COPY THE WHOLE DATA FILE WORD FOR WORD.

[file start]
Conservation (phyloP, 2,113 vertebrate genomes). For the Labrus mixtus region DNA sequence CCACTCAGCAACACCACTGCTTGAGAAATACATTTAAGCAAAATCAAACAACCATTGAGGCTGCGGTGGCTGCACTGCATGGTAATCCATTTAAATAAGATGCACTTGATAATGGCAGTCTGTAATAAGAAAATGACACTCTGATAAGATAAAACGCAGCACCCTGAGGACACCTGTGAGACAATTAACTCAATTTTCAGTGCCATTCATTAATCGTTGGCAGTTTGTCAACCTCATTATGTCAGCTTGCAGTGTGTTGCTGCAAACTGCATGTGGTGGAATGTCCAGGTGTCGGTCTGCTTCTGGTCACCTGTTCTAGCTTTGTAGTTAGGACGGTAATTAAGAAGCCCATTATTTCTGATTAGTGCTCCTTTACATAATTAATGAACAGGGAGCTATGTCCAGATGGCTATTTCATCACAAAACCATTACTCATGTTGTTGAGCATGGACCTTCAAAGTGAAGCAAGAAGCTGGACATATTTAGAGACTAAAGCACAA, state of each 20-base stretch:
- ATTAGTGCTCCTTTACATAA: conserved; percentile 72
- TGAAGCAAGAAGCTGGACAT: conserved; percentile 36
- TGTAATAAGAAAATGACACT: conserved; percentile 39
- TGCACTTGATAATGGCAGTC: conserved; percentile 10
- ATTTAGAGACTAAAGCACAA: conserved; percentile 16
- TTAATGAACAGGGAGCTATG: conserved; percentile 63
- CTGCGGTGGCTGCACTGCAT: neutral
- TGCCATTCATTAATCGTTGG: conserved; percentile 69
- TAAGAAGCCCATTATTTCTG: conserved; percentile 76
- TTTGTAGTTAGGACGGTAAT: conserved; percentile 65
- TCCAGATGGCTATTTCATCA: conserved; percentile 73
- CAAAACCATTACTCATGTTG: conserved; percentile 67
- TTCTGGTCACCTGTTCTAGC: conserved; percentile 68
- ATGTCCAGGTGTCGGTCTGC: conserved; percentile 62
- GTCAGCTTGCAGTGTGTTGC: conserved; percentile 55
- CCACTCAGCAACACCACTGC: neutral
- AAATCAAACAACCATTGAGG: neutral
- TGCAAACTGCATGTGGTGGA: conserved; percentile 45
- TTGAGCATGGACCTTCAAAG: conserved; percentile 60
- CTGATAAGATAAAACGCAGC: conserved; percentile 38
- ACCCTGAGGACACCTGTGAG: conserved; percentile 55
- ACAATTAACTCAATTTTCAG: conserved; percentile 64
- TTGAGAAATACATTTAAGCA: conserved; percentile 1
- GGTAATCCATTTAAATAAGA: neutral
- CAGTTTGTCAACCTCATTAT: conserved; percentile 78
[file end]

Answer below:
Conservation (phyloP, 2,113 vertebrate genomes). For the Labrus mixtus region DNA sequence CCACTCAGCAACACCACTGCTTGAGAAATACATTTAAGCAAAATCAAACAACCATTGAGGCTGCGGTGGCTGCACTGCATGGTAATCCATTTAAATAAGATGCACTTGATAATGGCAGTCTGTAATAAGAAAATGACACTCTGATAAGATAAAACGCAGCACCCTGAGGACACCTGTGAGACAATTAACTCAATTTTCAGTGCCATTCATTAATCGTTGGCAGTTTGTCAACCTCATTATGTCAGCTTGCAGTGTGTTGCTGCAAACTGCATGTGGTGGAATGTCCAGGTGTCGGTCTGCTTCTGGTCACCTGTTCTAGCTTTGTAGTTAGGACGGTAATTAAGAAGCCCATTATTTCTGATTAGTGCTCCTTTACATAATTAATGAACAGGGAGCTATGTCCAGATGGCTATTTCATCACAAAACCATTACTCATGTTGTTGAGCATGGACCTTCAAAGTGAAGCAAGAAGCTGGACATATTTAGAGACTAAAGCACAA, state of each 20-base stretch:
- ATTAGTGCTCCTTTACATAA: conserved; percentile 72
- TGAAGCAAGAAGCTGGACAT: conserved; percentile 36
- TGTAATAAGAAAATGACACT: conserved; percentile 39
- TGCACTTGATAATGGCAGTC: conserved; percentile 10
- ATTTAGAGACTAAAGCACAA: conserved; percentile 16
- TTAATGAACAGGGAGCTATG: conserved; percentile 63
- CTGCGGTGGCTGCACTGCAT: neutral
- TGCCATTCATTAATCGTTGG: conserved; percentile 69
- TAAGAAGCCCATTATTTCTG: conserved; percentile 76
- TTTGTAGTTAGGACGGTAAT: conserved; percentile 65
- TCCAGATGGCTATTTCATCA: conserved; percentile 73
- CAAAACCATTACTCATGTTG: conserved; percentile 67
- TTCTGGTCACCTGTTCTAGC: conserved; percentile 68
- ATGTCCAGGTGTCGGTCTGC: conserved; percentile 62
- GTCAGCTTGCAGTGTGTTGC: conserved; percentile 55
- CCACTCAGCAACACCACTGC: neutral
- AAATCAAACAACCATTGAGG: neutral
- TGCAAACTGCATGTGGTGGA: conserved; percentile 45
- TTGAGCATGGACCTTCAAAG: conserved; percentile 60
- CTGATAAGATAAAACGCAGC: conserved; percentile 38
- ACCCTGAGGACACCTGTGAG: conserved; percentile 55
- ACAATTAACTCAATTTTCAG: conserved; percentile 64
- TTGAGAAATACATTTAAGCA: conserved; percentile 1
- GGTAATCCATTTAAATAAGA: neutral
- CAGTTTGTCAACCTCATTAT: conserved; percentile 78